CHRISTMAS shoppers are set to spend a record £84.7 billion on presents, food and more as families are already hitting the high street for festive hauls.
Brits are expected to splurge over £5 billion more than last year’s £79.7 billion Christmas shopping bill, new data shows.
Christmas shoppers are expected to flash a record-breaking amount of cash over the festive periodCredit: Getty
Money saving website VoucherCodes says the average Brit will spend £1,275 per person for the special day.
It comes as shops are trying to ramp up Christmas sales earlier this year to cash in on the festive fever.
John Lewis released its hotly anticipated Christmas advert earlier than ever this year to get Brits in the seasonal spirit.
It was released on November 4 – but usually, it comes out in the second week of November.
And the Christmas jumper featured in the ad, which John Lewis launched online so that shoppers could buy it themselves, sold out just an hour after the ad aired.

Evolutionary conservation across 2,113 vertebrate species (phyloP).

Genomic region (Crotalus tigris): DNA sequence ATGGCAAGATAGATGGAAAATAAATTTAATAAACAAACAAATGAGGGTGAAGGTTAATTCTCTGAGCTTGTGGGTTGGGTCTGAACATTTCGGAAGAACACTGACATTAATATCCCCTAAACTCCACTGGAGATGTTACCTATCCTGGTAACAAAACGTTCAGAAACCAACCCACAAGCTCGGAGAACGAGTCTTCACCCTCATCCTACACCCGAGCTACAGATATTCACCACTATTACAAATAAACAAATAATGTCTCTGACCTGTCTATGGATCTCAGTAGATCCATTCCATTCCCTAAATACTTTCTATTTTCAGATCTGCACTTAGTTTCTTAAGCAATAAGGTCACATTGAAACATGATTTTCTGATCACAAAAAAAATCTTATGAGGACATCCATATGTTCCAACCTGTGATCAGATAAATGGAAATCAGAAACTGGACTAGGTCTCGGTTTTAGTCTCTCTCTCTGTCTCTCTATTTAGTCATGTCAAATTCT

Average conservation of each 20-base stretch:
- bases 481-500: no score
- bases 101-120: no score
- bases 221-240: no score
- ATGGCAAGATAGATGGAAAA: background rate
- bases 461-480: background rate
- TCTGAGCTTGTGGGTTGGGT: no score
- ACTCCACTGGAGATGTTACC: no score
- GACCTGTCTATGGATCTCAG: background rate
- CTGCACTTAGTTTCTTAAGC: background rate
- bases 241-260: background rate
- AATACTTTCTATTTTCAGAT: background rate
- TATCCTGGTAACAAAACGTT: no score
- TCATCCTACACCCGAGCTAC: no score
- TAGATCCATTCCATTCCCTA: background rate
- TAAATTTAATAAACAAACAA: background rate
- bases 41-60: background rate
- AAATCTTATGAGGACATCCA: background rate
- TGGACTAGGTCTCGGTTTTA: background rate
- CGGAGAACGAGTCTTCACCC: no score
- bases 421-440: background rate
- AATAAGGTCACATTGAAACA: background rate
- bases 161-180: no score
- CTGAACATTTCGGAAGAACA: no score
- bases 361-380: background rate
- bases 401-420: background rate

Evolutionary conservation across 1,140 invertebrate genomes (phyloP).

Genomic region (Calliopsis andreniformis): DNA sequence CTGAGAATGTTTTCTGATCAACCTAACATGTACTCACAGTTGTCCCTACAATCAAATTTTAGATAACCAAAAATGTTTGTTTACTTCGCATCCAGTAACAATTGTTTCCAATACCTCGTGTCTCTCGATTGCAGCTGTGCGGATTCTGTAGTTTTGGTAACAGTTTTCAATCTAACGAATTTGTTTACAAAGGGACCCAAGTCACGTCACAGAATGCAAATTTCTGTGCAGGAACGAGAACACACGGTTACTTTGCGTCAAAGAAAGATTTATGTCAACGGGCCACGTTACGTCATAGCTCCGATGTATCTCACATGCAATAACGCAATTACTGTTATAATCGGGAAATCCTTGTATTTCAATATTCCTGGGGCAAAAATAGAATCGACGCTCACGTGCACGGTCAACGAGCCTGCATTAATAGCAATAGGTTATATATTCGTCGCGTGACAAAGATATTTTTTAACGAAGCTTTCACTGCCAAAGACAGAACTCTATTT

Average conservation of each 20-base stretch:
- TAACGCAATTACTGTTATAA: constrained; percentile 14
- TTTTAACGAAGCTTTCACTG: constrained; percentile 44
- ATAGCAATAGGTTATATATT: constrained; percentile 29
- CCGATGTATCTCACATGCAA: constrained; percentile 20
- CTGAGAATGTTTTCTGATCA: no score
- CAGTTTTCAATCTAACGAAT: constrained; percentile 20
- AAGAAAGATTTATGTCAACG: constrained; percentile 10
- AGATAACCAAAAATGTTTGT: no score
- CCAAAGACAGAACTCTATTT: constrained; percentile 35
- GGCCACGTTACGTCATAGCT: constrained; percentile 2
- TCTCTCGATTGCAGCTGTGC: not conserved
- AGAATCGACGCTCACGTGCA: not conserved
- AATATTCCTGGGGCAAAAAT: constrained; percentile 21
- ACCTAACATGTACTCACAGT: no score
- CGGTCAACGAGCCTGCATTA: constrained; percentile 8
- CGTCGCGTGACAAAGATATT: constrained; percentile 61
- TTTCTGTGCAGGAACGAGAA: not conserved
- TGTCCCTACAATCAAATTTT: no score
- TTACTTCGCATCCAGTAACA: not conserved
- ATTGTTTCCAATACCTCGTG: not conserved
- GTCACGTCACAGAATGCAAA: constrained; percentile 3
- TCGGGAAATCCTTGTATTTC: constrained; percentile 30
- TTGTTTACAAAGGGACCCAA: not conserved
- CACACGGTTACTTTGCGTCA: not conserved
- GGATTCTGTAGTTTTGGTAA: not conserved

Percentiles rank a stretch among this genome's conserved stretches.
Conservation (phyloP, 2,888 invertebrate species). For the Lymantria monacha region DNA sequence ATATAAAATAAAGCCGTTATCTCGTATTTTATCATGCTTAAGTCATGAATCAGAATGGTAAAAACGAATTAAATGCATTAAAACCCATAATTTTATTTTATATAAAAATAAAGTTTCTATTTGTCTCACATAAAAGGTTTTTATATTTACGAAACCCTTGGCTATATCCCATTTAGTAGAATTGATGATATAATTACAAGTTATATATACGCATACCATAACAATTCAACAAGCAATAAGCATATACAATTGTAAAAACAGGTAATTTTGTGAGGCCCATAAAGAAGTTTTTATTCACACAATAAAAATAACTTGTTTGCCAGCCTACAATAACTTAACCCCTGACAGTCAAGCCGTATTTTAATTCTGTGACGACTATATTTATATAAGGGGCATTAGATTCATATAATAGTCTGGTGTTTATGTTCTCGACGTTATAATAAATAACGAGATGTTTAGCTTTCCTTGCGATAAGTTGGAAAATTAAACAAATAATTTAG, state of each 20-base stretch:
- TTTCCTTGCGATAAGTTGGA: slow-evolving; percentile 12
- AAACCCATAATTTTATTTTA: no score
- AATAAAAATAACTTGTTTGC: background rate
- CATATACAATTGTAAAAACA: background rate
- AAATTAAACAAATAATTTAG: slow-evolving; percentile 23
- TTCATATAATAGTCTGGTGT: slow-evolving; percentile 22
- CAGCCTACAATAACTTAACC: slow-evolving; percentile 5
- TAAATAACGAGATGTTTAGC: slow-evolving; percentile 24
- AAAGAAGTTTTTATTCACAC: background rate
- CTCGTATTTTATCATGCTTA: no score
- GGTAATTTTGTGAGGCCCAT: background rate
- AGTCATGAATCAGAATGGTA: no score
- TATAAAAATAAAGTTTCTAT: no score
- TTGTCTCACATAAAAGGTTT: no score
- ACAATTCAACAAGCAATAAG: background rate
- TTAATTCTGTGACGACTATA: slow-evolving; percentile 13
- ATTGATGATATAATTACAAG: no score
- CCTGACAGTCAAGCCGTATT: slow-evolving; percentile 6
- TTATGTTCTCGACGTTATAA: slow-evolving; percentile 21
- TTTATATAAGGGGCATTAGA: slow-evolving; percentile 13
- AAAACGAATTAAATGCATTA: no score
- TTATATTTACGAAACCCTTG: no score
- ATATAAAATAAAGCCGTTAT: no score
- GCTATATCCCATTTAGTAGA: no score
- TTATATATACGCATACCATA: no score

The hype for Christmas, earlier than ever this year, might be down to a disappointing holiday for many last year.
But this year, Mr Johnson has told Brits to enjoy a happy, lockdown-free holiday this year.
VoucherCodes lifestyle editor Anita Naik said: “Last year’s Christmas was unlike any other on record for both consumers and retailers alike as most of the UK were plunged into unexpected lockdowns for much of the festive period.
“As most Covid restrictions have now been lifted, and are expected to remain so throughout the Christmas period, it’s no surprise that the nation is gearing up for an extra special Christmas this year.”
However, families might yet see festivities thwarted by Christmas food and toy shortages.
Sainsbury’s has warned customers that their favourite Christmas foods could be in short supply this year.
The supermarket also delayed its annual toy sale due to shortages.
Shoppers have also been warned that big brands like Elf on the Shelf, Paw Patrol and Barbie figures are among those likely to be missing from shops.
But whether or not gaps will be seen on the shelves depends on a number of factors – including a crippling shortage of HGV drivers.
Experts estimate that the nation faces a huge shortfall of 100,000 drivers – meaning not enough deliveries of food, essential goods and more are being delivered to meet demand.
It’s meant big retailers have warned that problems keeping shops stocked could happen in the run-up to Christmas.
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